Should the President of the Republic refer the budgetary act to the Constitutional Tribunal for examination of its compliance with the Constitution, the Constitutional Tribunal shall adjudicate no later than within two months of the submission of the request by the President of the Republic. It should be noted that the Constitution provides for yet another situation in which the Head of State does not have the right of veto. This refers to the act on amending the Constitution.
The initiative to enact a law is most often taken by the Council of Ministers (Rada Ministrów).
The legislative initiative may also be exercised by a group of at least 100,000 citizens having the right to elect members of the Sejm, a group of at least 15 deputies, a Sejm committee (regardless of its number), the Senate and the President of the Republic of Poland.
The legislative process is regulated by the Constitution and the Regulations of the Sejm and Senate.
The most important source of civil law is the Civil Code (Kodeks cywilny, KC), an Act, which was enacted on 23 April 1964. The Civil Code came into force on 1 January 1965, with the exception of several articles that came into force earlier.
The Polish Civil Code consists of four books:
More than 50 regulations have been issued on the basis of the Civil Code.
More than 90 acts amending the Polish Civil Code have been issued so far. The first amendment took place in 1971. During the communist era the Civil Code was amended eight times.
An extensive revision took place in 1990 in connection with the political transformation in Poland. The transition from a centrally-controlled economy to a planned, concession-regulated economy brought about the need to make profound changes to the Civil Code, mainly in the area of property and contracts (e.g. the principle of freedom of contract, which is one of the foundations of a free market economy, was introduced to the Civil Code – Article 353(1) of the Civil Code).
The Marshall of the Sejm has published the consolidated text of the Code six times.
Commercial Companies Code (Kodeks spółek handlowych, KSH.) – Polish law of 15 September 2000. – Code of Commercial Companies containing provisions normalizing the system of commercial companies, which include:
However, this Code does not regulate other companies (which are not legal entities, but only civil law contracts) – civil companies (Spółka cywilna), whose operation is regulated by the Civil Code.
Unlike the previous Commercial Code of 1934, the current Commercial Companies Code does not contain the second essential part of commercial law – the provisions regulating commercial actions. They are now regulated almost entirely by the Civil Code.
The main source of administrative law is the Code of Administrative Procedure (Ustawa z dnia 14 czerwca 1960 r. – Kodeks postępowania administracyjnego, KPA) – a Polish legal act regulating the rules of conducting administrative proceedings, i.e.
Jurisdictional administrative proceedings are not uniform in nature.
While the Code of Administrative Procedure regulates the so-called general proceedings, specific laws either introduce minor modifications to the procedure (e.g. Construction Law) or – create a completely separate model of proceedings (e.g. Tax Ordinance).
A part of administrative law is Immigration law – regulated by the Aliens Act and the Employment Promotion and Labour Market Institutions Act.
Law of Bangladesh
- Constitution of Bangladesh
The Constitution of the People’s Republic of Bangladesh was adopted on 4 November 1972 and has been in force since 16 December 1972. Its draft was prepared by Kamal Hossain, the chairman of the constitutional committee of the then Constituent Assembly (the interim parliament of Bangladesh). The author of the draft constitution was 35 years old at the time (he was probably the youngest author of such an important piece of legislation in history).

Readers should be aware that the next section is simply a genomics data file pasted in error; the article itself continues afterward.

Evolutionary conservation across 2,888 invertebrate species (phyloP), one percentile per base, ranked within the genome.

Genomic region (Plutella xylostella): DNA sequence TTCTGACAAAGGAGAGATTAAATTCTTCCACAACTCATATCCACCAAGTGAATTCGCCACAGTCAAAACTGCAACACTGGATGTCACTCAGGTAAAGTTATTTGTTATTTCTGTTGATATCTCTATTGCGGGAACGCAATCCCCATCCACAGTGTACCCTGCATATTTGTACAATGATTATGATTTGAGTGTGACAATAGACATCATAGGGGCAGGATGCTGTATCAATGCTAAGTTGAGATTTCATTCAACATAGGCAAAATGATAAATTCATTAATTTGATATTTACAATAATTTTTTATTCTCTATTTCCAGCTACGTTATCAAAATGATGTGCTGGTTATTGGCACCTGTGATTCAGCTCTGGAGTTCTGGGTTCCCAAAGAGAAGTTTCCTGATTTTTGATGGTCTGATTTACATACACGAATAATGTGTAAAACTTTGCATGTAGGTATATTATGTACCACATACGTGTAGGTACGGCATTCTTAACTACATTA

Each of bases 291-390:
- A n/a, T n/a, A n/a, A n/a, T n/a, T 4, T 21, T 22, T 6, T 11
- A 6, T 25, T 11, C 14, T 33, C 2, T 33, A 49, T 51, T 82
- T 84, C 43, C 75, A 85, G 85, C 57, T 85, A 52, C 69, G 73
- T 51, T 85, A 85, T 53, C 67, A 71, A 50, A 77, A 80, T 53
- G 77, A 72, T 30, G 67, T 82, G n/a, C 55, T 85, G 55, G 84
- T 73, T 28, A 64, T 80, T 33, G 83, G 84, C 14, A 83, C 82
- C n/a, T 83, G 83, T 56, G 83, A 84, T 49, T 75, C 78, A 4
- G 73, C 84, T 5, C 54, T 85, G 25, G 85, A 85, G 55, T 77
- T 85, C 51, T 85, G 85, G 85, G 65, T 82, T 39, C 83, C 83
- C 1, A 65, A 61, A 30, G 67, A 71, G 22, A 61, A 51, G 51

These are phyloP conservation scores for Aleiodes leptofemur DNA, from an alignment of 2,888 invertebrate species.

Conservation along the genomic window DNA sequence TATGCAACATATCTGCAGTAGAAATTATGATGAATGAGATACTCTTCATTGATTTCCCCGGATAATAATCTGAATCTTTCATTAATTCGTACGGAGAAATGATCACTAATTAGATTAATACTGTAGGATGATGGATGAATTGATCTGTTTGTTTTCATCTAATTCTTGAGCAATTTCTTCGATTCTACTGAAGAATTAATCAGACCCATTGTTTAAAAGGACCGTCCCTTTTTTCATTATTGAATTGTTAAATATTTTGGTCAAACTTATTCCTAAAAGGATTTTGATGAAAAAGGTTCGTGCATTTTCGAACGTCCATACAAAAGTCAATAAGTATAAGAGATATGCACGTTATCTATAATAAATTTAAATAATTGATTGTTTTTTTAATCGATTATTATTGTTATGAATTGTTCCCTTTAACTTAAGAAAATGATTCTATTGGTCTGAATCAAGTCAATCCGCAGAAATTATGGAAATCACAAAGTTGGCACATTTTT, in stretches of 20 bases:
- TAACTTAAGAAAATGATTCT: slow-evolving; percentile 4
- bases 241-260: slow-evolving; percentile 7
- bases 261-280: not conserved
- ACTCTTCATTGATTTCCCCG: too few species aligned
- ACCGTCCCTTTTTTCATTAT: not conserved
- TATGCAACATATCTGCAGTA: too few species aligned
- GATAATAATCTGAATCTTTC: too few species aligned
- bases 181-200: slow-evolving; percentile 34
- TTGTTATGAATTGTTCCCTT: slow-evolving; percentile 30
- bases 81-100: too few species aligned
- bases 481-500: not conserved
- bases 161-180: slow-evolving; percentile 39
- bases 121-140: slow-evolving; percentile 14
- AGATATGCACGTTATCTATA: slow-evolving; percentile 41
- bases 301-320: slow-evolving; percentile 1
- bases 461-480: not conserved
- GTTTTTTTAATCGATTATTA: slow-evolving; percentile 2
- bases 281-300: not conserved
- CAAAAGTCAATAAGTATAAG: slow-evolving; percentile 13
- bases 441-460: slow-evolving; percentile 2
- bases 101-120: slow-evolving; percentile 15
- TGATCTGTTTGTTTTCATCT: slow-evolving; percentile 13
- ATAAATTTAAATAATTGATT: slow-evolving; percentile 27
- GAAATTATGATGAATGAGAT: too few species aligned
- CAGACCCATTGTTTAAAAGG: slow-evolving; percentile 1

The document provides a framework for the functioning of the People’s Republic of Bangladesh as a parliamentary republic (restored under the Twelfth Amendment of 1991 after the relevant provisions were removed in 1975), with guaranteed fundamental human rights and freedoms, an independent judiciary, democratic local government and national administration. The Constitution ensures fundamental human rights, including freedom of speech, freedom of religion, freedom of movement, freedom of assembly, right to education and public health care, among others. Amending the constitution requires a two-thirds vote in parliament. It commits Bangladesh to “contribute to international peace and cooperation in accordance with the progressive aspirations of humanity”. The constitution contains some controversial provisions (Article 70, providing for the loss of the seat of an MP who votes contrary to the decision of the party to which he or she belongs).
The Constitution of the People’s Republic of Bangladesh has been amended seventeen times so far (latest amendment in 2018). As a result of numerous amendments, today’s nature of the Constitution of Bangladesh is very different from the original 1972 document.
The law of precedents is enshrined in the Constitution in Article 111, making Bangladesh an integral part of the common law world. The document also introduces rules on judicial review.
The Constitution in Article 65 guarantees 50 seats for women (out of 350 parliamentary seats) in the National Assembly.
- The Code of Bangladesh
The Code of Bangladesh was first published between 1977 and 1988 in 11 volumes and contained legislation from 1836 to 1938.
The current publication of the Bangladesh Code contains all the existing Acts of Parliament, Presidential Ordinances and Orders in force in Bangladesh (with the exception of Ordinances and Amendment Only Acts) – all published in 38 volumes and an index in chronological and alphabetical order published separately.
The Code now includes earlier codified laws that are updated and carried forward in Volumes 1 to 8 and partly in Volume 9, and codified laws from 1939 to 2006 in Volumes 9 to 38.
These documents include acts inherited from the past, starting from 1836, promulgated by various authorities in accordance with the constitution in force at the time. With the introduction of the Bangla Vasha Procholon Ain, 1987 (a law mandating that all documents should be published in the national language), all laws enacted in Bangla have been presented in volumes 27 to 38.
- Laws enacted in English: volumes 1 to 26 (from 1836 to 1986)
- Laws enacted in Bangla: volumes 27 to 38 (from 1987 to 2007)
Bangladesh Code [ENG].